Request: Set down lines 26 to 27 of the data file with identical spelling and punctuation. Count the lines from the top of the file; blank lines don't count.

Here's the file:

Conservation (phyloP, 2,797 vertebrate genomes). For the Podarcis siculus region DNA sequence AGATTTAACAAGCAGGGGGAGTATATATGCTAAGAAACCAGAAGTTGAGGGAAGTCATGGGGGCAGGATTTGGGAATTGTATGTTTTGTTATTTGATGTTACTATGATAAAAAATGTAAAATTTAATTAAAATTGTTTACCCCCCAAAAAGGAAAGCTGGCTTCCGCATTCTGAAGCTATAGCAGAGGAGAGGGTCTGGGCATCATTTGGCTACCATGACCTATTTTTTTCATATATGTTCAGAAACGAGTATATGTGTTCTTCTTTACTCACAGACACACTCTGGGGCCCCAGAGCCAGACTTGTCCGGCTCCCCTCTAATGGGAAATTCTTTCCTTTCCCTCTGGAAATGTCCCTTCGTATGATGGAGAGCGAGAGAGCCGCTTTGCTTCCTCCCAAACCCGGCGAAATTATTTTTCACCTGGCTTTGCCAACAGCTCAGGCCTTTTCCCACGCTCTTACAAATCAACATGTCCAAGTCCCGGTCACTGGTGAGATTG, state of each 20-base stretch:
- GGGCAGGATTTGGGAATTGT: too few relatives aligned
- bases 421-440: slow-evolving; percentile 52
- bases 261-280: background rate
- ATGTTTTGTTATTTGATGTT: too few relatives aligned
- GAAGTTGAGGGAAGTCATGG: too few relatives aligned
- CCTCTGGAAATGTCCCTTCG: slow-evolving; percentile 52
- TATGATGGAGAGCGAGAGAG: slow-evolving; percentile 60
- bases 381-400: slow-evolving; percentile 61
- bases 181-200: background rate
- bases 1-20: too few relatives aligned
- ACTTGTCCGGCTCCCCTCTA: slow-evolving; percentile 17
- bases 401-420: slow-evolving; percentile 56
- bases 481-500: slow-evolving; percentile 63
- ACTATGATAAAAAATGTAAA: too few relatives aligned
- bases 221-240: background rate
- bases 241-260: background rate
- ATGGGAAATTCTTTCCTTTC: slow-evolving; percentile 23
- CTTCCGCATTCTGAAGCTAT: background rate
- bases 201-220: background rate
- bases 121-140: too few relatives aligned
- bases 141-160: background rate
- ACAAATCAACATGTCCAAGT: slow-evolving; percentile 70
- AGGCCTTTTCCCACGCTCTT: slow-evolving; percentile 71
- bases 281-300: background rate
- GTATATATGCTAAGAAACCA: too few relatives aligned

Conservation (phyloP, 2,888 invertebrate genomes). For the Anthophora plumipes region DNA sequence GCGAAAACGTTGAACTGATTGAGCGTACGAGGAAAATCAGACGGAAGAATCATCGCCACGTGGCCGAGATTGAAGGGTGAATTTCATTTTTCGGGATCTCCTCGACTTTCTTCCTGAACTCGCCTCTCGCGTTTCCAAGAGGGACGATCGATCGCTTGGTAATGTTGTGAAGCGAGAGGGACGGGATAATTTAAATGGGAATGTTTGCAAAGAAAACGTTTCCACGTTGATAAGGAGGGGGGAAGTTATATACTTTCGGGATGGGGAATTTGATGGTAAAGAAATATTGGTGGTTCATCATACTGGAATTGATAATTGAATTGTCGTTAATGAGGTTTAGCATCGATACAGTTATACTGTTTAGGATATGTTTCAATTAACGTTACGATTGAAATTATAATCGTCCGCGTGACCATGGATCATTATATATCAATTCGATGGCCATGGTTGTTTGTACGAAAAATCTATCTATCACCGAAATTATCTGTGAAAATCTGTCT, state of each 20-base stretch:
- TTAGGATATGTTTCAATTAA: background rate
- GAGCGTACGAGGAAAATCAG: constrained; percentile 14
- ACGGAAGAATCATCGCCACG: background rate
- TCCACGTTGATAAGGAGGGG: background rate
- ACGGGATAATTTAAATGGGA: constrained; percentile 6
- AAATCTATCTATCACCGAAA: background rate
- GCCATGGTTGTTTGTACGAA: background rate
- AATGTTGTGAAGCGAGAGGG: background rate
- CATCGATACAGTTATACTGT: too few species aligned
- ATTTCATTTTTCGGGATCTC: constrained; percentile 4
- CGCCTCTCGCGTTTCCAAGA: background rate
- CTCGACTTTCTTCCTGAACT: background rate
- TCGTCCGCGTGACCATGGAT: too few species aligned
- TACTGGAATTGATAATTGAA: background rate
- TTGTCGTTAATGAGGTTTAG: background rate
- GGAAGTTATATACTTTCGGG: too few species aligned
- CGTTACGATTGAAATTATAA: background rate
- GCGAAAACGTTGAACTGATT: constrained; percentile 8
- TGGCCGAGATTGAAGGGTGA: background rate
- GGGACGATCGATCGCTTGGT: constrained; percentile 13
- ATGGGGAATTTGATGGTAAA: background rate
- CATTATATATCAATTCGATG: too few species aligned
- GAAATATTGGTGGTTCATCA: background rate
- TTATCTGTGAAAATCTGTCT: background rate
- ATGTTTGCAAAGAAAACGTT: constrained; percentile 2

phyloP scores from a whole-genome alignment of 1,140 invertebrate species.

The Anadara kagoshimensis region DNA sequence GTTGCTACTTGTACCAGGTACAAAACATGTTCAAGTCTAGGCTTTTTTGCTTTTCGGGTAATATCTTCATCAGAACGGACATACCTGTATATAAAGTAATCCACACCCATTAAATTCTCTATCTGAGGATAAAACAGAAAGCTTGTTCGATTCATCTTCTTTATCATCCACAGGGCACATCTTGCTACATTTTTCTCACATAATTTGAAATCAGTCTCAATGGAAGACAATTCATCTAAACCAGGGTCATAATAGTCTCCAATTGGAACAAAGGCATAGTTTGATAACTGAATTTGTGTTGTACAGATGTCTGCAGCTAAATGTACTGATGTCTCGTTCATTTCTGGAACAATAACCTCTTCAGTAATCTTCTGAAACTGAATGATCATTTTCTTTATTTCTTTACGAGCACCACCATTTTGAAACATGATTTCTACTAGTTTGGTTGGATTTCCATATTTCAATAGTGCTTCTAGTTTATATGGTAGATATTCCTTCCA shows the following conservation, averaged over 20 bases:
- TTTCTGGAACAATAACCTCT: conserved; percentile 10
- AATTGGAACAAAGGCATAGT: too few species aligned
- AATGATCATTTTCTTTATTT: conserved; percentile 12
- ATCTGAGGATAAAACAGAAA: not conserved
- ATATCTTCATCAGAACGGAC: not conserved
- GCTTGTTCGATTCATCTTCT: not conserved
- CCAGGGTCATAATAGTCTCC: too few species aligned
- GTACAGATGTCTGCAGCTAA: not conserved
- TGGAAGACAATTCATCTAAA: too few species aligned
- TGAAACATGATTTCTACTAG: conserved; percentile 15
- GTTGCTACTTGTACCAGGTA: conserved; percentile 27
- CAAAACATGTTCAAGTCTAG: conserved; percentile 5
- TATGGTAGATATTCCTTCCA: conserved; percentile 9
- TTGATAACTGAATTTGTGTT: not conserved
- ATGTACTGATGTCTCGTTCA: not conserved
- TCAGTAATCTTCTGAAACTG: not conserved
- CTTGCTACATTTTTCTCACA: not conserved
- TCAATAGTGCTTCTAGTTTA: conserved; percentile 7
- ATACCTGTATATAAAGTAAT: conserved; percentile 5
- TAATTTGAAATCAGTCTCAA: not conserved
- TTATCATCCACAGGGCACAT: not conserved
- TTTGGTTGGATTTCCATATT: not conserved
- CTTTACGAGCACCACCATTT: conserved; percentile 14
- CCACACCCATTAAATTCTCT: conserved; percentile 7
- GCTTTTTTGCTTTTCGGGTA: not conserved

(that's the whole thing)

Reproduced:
- GTATATATGCTAAGAAACCA: too few relatives aligned

Conservation (phyloP, 2,888 invertebrate genomes). For the Anthophora plumipes region DNA sequence GCGAAAACGTTGAACTGATTGAGCGTACGAGGAAAATCAGACGGAAGAATCATCGCCACGTGGCCGAGATTGAAGGGTGAATTTCATTTTTCGGGATCTCCTCGACTTTCTTCCTGAACTCGCCTCTCGCGTTTCCAAGAGGGACGATCGATCGCTTGGTAATGTTGTGAAGCGAGAGGGACGGGATAATTTAAATGGGAATGTTTGCAAAGAAAACGTTTCCACGTTGATAAGGAGGGGGGAAGTTATATACTTTCGGGATGGGGAATTTGATGGTAAAGAAATATTGGTGGTTCATCATACTGGAATTGATAATTGAATTGTCGTTAATGAGGTTTAGCATCGATACAGTTATACTGTTTAGGATATGTTTCAATTAACGTTACGATTGAAATTATAATCGTCCGCGTGACCATGGATCATTATATATCAATTCGATGGCCATGGTTGTTTGTACGAAAAATCTATCTATCACCGAAATTATCTGTGAAAATCTGTCT, state of each 20-base stretch: